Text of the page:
6.4.
6.5.
(Mazur’s theorem) [19], [7], [3]: There are two parts to the theorem of Mazur that we require. After inverting finitely many primes in , we can assume that has good reduction outside . Using Proposition 6.6.1 (see below) we can assume that and are torsionfree outside a finite set of primes of . As is defined over characteristic zero, the Hodge to de Rham spectral sequence degenerates at stage. Thus all the hypothesis of Mazur’s theorem are satisfied. The two parts of Mazur’s theorem that we require are the following:
6.5.1.
(Mazur’s proof of Katz’s conjecture): Let be a finite extension of field of fractions of , over which the polynomial splits into linear factors. Let denote a valuation on such that . The Newton polygon of the polynomial lies above the Hodge polygon in degree , defined by the Hodge numbers of degree . Moreover they have the same endpoints.
6.5.2.
(Divisiblity property): The crystalline Frobenius is divisible by when restricted to .
6.6.
(Crystalline torsion): We will also need the following proposition which is certainly wellknown but as we use it in the sequel, we record it here for convenience.
Proposition 6.6.1.
Let be a smooth projective variety. Then for all but finitely many nonarchimedean places , the crystalline cohomology is torsion free for all .
Proof.
We choose a smooth model for some nonzero proper ideal . The relative de Rham cohomology of the smooth model is a finitely generated module and has bounded torsion. After inverting a finite set of primes, we can assume that is a torsionfree module, where is the ring of integers in . By the comparison theorem of Berthelot (see [2]), there is a natural isomorphism of the crystalline cohomology of to that of the de Rham cohomology of the generic fiber of a lifting to .
This proves our proposition. Moreover the proof shows that we can assume after inverting some more primes, that the Hodge filtrations are also locally free over , such that the subquotients are also locally free modules. ∎
We first note the following lemma which is fundamental to the proof.
Lemma 6.6.1.
With notation as above, assume the following:
a) if is a surface, then does not have ordinary reduction
at .
b) if is an abelian variety, then the rank of the
reduction of at , is at most 1.
Then
Proof.
Let be a valuation as in 6.5.1 above. If is an abelian variety defined over the finite field , then the rank of is precisely the number of eigenvalues of the correct power of the crystalline Frobenius acting on , which are adic units. Suppose now is an eigenvalue of the crystalline Frobenius acting on In case b), the hypothesis implies that is positive, and hence is strictly positive. As is a rational integer, the lemma follows.
When is a surface, it follows from the shapes of the Newton and Hodge polygons, that ordinarity is equivalent to the fact that precisely one eigenvalue of acting on is a adic unit. Hence if is not ordinary, then for any as above, we have is positive. Again since is a rational integer, the lemma follows. ∎
Theorem 6.6.2.
Let be a surface or an abelian variety of dimension at least two defined over a number field . Then there is a finite extension of number fields, such that

if is a surface, then has ordinary reduction at a set of primes of density one in .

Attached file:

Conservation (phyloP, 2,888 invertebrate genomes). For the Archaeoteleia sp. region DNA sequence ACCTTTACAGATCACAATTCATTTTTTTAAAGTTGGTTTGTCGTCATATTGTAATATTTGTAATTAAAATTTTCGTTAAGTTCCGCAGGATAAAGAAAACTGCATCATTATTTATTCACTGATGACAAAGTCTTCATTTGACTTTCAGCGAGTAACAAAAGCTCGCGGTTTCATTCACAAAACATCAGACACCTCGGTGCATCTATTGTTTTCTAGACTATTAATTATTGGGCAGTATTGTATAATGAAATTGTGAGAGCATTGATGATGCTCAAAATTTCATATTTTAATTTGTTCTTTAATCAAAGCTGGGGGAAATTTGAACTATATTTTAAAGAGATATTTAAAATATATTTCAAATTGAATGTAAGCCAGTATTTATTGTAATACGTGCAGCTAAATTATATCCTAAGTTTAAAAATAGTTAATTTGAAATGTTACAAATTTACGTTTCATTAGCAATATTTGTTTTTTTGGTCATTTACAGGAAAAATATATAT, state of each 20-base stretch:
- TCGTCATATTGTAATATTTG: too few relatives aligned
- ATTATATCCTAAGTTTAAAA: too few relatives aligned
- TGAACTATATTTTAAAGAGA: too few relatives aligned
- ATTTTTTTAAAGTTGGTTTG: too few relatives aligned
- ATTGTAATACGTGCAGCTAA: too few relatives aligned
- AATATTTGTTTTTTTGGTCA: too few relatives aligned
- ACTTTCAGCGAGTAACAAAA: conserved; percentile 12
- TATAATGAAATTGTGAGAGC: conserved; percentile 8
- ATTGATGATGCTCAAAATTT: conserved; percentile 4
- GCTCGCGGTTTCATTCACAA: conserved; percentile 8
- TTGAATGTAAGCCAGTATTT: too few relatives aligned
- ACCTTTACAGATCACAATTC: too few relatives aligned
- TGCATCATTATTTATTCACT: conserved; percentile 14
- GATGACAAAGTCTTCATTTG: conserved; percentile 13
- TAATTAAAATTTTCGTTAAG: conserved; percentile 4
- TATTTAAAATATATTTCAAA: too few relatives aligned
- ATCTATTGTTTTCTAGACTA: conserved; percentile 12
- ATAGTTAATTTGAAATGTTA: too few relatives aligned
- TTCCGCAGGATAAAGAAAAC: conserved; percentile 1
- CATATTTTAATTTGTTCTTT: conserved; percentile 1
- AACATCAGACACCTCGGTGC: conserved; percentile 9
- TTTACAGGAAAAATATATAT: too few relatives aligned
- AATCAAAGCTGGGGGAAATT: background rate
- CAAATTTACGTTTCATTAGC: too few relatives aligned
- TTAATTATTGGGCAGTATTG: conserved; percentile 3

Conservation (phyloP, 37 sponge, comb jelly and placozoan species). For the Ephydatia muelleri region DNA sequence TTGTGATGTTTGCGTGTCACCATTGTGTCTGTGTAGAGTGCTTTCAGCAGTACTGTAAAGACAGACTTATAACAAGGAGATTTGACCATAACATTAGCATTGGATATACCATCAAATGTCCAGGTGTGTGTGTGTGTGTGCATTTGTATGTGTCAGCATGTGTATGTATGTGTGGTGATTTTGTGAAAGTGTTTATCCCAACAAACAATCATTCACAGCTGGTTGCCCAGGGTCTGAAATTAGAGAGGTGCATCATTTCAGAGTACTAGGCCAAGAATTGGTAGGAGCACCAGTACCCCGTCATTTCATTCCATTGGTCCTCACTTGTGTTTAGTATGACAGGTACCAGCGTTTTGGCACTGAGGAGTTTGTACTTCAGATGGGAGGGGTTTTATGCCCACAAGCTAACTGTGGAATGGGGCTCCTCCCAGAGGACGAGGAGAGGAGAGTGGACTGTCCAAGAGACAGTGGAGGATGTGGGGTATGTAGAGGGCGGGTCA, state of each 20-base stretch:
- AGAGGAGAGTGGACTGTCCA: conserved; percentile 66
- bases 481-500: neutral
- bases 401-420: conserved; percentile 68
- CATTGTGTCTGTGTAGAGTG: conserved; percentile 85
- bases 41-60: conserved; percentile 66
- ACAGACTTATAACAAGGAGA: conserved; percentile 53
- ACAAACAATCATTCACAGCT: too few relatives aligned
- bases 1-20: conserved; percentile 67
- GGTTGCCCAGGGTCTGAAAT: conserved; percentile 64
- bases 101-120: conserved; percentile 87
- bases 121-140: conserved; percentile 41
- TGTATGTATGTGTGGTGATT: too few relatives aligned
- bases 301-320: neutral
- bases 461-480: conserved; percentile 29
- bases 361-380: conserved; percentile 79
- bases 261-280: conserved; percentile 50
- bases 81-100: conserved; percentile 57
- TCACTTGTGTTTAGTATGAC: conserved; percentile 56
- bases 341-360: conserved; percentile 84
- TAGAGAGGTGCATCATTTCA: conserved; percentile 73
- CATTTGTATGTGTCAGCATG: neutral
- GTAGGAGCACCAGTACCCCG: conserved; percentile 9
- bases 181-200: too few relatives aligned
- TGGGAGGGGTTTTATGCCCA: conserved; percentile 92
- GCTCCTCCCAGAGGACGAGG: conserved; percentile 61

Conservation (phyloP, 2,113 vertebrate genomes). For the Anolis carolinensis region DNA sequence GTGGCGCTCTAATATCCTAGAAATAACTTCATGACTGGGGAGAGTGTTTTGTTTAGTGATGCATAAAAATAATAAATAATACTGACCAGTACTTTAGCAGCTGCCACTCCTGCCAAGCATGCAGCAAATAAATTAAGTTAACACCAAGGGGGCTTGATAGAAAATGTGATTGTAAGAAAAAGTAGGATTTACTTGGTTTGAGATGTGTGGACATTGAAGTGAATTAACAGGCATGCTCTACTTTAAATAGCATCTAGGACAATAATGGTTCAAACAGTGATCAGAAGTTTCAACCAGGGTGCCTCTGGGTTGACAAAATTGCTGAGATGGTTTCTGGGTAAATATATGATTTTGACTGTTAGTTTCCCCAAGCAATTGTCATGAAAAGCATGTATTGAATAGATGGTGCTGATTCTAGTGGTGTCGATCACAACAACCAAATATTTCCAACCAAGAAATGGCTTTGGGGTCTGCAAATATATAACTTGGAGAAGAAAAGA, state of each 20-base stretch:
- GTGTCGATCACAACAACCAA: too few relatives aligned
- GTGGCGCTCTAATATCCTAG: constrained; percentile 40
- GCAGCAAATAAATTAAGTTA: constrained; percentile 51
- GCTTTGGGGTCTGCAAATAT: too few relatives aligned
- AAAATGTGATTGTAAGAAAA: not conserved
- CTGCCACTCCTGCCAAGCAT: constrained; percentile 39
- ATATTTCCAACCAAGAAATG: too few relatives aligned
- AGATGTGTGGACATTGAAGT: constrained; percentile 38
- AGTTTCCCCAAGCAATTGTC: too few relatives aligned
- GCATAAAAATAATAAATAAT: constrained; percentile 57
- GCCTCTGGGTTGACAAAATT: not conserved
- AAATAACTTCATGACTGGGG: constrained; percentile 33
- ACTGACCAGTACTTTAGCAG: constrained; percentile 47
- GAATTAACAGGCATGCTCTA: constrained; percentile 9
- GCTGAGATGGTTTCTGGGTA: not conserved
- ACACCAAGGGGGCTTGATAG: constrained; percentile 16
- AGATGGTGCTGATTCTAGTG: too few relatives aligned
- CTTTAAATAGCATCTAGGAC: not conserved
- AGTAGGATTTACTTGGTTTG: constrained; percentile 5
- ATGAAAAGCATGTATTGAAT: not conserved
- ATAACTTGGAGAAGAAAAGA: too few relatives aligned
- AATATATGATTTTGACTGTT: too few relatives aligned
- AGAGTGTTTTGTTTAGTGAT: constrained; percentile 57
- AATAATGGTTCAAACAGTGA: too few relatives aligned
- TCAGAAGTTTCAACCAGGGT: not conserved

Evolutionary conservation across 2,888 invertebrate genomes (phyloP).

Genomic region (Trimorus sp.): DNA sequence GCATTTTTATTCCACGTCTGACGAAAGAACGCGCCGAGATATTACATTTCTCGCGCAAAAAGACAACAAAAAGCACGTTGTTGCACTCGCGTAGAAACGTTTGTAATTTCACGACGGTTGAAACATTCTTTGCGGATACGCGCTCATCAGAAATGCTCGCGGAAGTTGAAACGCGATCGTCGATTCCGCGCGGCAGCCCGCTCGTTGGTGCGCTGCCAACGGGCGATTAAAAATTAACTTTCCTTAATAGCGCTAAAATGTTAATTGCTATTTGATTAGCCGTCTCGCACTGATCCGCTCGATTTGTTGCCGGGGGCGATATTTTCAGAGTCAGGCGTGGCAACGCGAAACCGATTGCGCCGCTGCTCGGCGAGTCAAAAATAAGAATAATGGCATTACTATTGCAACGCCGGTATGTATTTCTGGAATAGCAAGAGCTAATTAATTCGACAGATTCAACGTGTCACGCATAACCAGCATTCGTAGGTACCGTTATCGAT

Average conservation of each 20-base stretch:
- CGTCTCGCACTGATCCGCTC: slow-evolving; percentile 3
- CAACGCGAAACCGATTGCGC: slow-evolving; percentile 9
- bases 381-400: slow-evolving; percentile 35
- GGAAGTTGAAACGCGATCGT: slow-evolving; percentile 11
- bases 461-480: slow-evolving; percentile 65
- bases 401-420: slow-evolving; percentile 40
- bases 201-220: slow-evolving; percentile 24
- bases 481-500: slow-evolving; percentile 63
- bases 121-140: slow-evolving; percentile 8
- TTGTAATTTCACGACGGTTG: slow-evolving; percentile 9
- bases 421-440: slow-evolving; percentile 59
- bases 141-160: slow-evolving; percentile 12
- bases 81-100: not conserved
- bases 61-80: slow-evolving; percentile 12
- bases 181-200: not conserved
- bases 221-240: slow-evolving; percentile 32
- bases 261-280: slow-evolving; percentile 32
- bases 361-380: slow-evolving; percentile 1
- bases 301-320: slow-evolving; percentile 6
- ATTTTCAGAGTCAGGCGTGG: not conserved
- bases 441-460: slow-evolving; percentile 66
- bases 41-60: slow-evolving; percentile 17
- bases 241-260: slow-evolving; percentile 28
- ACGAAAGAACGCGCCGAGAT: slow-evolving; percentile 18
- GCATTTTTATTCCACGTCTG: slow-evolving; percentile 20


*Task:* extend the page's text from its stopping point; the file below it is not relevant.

if is an abelian variety, then there is set of primes of density one in , such that the reduction of at a prime has rank at least two.
Proof.
Our proof follows closely the method of Serre and Ogus (see [27]). Fix a prime , and let denote the corresponding Galois representation on . The Galois group leaves a lattice fixed, and let denote the representation of on Let be a Galois extension of containing and the roots of unity, and such that for , We have
where .
Let be a prime of of degree over lying over the rational prime Since splits completely in , and contains the roots of unity, we have Now choose . Since and is a rational integer divisible by from the above lemma, it follows on taking congruences modulo that
Now is the sum of algebraic integers each of which is of absolute value with respect to any embedding. It follows that all these eigenvalues must be equal, and equals Hence we have that
as an operator on . By the semisimplicity of the crystalline Frobenius for abelian varieties and surfaces [27], it follows that . But this contradicts the divisiblity property of the crystalline Frobenius 6.5.2, that the crystalline Frobenius is divisible by on . Hence has to be a prime of ordinary reduction, and this completes the proof of our theorem. ∎
Ogus’ method can in fact be axiomatized to give positive density results whenever certain cohomological conditions are satisfied. We present this formulation for the sake of completeness.
Proposition 6.6.3.
Let be a smooth projective variety over a number field . Assume the following conditions are satisfied:

,

The action of the crystalline Frobenius of the reduction of at a prime is semisimple for all but finite number of primes of .
Then the Galois representation is ordinary at a set of primes of positive density in and the crystal is ordinary for these primes. In other words, the motive has ordinary reduction for a positive density of primes of .
7. Primes of HodgeWitt reduction
7.1. HodgeWitt reduction
Let be a smooth projective variety over a number field . We fix a model which is regular, proper and flat and which is smooth over a suitable nonempty subset of . All our results are independent of the choice of the model. In what follows we will be interested in the smooth fibers of the map , in other words we will always consider primes of good reduction. Henceforth will always denote such a prime and the fiber over this prime will be denoted by .
Since ordinary varieties are HodgeWitt, we can formulate a weaker version of Conjecture 6.0.1.
Conjecture 7.1.1.